Orthogonal polarization spectral (OPS) imaging is a new clinical technique for observation of the microcirculation of organ surfaces. For validation purposes, we compared OPS images of the nailfold skin with those obtained from conventional capillary microscopy at rest and during venous occlusion in 10 male volunteers. These images were computer analyzed to provide red blood cell velocity and capillary diameters of the same nailfold capillaries at rest and during venous occlusion. Results showed that OPS images provided similar values for red blood cell velocity and capillary diameter as those obtained from capillary microscopy images. OPS imaging, however, provided significantly better image quality, as shown by comparison of image contrast between OPS imaging and capillary microscopy. This made image analysis better and easier to perform. It is anticipated, therefore, that OPS imaging will become a new and powerful technique in the study of the human microcirculation in vivo because it can be used on human internal organs.
- orthogonal polarization spectral imaging
recently, our laboratory applied orthogonal polarization spectral (OPS) imaging for the first-time observation of the human brain microcirculation during surgery (9). Since then, we have applied this new technique in a large number of clinical scenarios and were able to observe single-file movement of erythrocytes, as well as sticking and rolling leukocytes (15). OPS imaging is implemented in a small handheld device. The objective of the device can be sterilized with a sterile cover and drape. It can be easily used, therefore, in various clinical settings and on organ surfaces not accessible to intravital microscopy settings. Validation of OPS imaging, however, needs to be performed to demonstrate that OPS images are as accurate as the current standard in human microcirculatory studies, which is capillary microscopy of the human nailfold. For many years, information concerning the human microcirculation was obtained by use of intravital microscopy for the diagnosis and treatment of peripheral vascular disease, diabetes, hypertension, and other vascular diseases (6,19-21). Capillary microscopy (capillaroscopy) has been the only technique available for study of the human circulation at the microscopic level in vivo. The capillary microscopy setup consists of an intravital microscope, which restricts its use in humans to the skin and other easy accessible sites like the lip and the bulbar conjunctiva (6).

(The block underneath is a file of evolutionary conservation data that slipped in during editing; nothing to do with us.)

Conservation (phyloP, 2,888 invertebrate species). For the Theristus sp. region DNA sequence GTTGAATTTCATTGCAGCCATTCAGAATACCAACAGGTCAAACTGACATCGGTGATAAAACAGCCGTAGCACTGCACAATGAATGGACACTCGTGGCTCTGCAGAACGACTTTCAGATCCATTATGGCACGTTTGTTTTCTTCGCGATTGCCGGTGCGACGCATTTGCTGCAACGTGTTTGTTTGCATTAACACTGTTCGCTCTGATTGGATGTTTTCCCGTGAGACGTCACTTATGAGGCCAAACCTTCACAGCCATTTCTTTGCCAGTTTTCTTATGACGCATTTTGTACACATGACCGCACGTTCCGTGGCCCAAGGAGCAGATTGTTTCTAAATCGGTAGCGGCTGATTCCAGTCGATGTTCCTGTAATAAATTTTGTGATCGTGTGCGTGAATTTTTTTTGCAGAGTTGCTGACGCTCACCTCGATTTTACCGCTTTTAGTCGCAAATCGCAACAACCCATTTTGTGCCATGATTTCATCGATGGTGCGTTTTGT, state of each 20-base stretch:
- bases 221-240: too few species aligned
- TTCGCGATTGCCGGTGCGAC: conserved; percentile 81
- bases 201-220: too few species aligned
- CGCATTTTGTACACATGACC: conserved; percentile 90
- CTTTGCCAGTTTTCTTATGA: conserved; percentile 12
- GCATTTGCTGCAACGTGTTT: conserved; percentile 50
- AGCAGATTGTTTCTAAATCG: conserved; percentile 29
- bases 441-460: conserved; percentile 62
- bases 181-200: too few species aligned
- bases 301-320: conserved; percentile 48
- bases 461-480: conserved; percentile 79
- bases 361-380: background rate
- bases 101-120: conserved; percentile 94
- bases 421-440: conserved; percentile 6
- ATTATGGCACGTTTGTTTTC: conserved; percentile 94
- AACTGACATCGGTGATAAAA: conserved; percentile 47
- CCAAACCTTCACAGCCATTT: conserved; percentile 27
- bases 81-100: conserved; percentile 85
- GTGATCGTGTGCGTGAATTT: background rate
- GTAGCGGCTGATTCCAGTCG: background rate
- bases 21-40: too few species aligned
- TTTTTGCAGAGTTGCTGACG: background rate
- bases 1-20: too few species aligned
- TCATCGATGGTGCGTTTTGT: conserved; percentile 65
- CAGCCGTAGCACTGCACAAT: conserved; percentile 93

The OPS imaging device uses the absorption of hemoglobin to visualize the microcirculation using a polarized light technique (9). Polarized lighting techniques have been used to visualize the microcirculation in humans as well as in animals (9, 18). It is expected that OPS imaging may perform better in similar settings as used for capillaroscopy because of the polarized light technique.
The present study was conducted to compare OPS imaging with conventional capillaroscopy for imaging the nailfold of 10 healthy male volunteers. Comparisons between the two techniques were made of the red blood cell velocity (RBCV) and diameter at rest and during venous occlusion. Differences in image contrast between the images produced by capillaroscopy and those of OPS imaging were analyzed and compared with each other. Initial results of this study have been presented elsewhere (22).
METHODS AND SUBJECTS
The capillaroscopy setup consisted of a Wild-Leitz 3M stereomicroscope and a Leitz Wetzlar 100-W mercury lamp with infrared filter. Incident illumination was achieved by using a Leitz Ploemopak 2.1 system equipped with a Leitz Pol-cube. Leitz objectives of ×4 (numerical aperture = 0.12; on-screen magnification, ×225) and ×10 (numerical aperture = 0.30; on-screen magnification, ×566) were used. Image capture was achieved by a PULNiX TM-6 CN black and white charge-coupled device camera (PULNiX America) positioned in the intermediate image plane. This setup has been used by Ubbink et al. (20, 21) in their studies on critical lower limb ischemia. Images were recorded using the ×10 objective. Contrast was compared using the ×10 and ×4 objectives.
A CYTOSCAN E-II Backfocus type device (Cytometrics, Philadelphia, PA) was used for OPS imaging. For positioning purposes, the device was attached to the stage of the capillaroscope by a holder. This holder was custom made at the Department of Instrumentation of the Academic Medical Center of the University of Amsterdam and allowed the device to be positioned on the same platform as the capillaroscope. This allowed for easy switching between OPS imaging and the capillaroscope. For OPS imaging, a ×5 objective (on-screen magnification of ×326) was used during all measurements. The ×10 (on-screen magnification of ×650) and ×5 OPS imaging objectives were used for contrast measurements. All data were recorded on a Sony DSR-20P digital video recorder and visualized on a Sony PVM 97 black and white monitor.
For this study, 10 nonsmoking healthy male volunteers were used. None of the subjects used any medication at the time of the study, and all refrained from drinking coffee for at least 2 h before the measurements. Mean age was 22.9 ± 1.4 (SD) yr.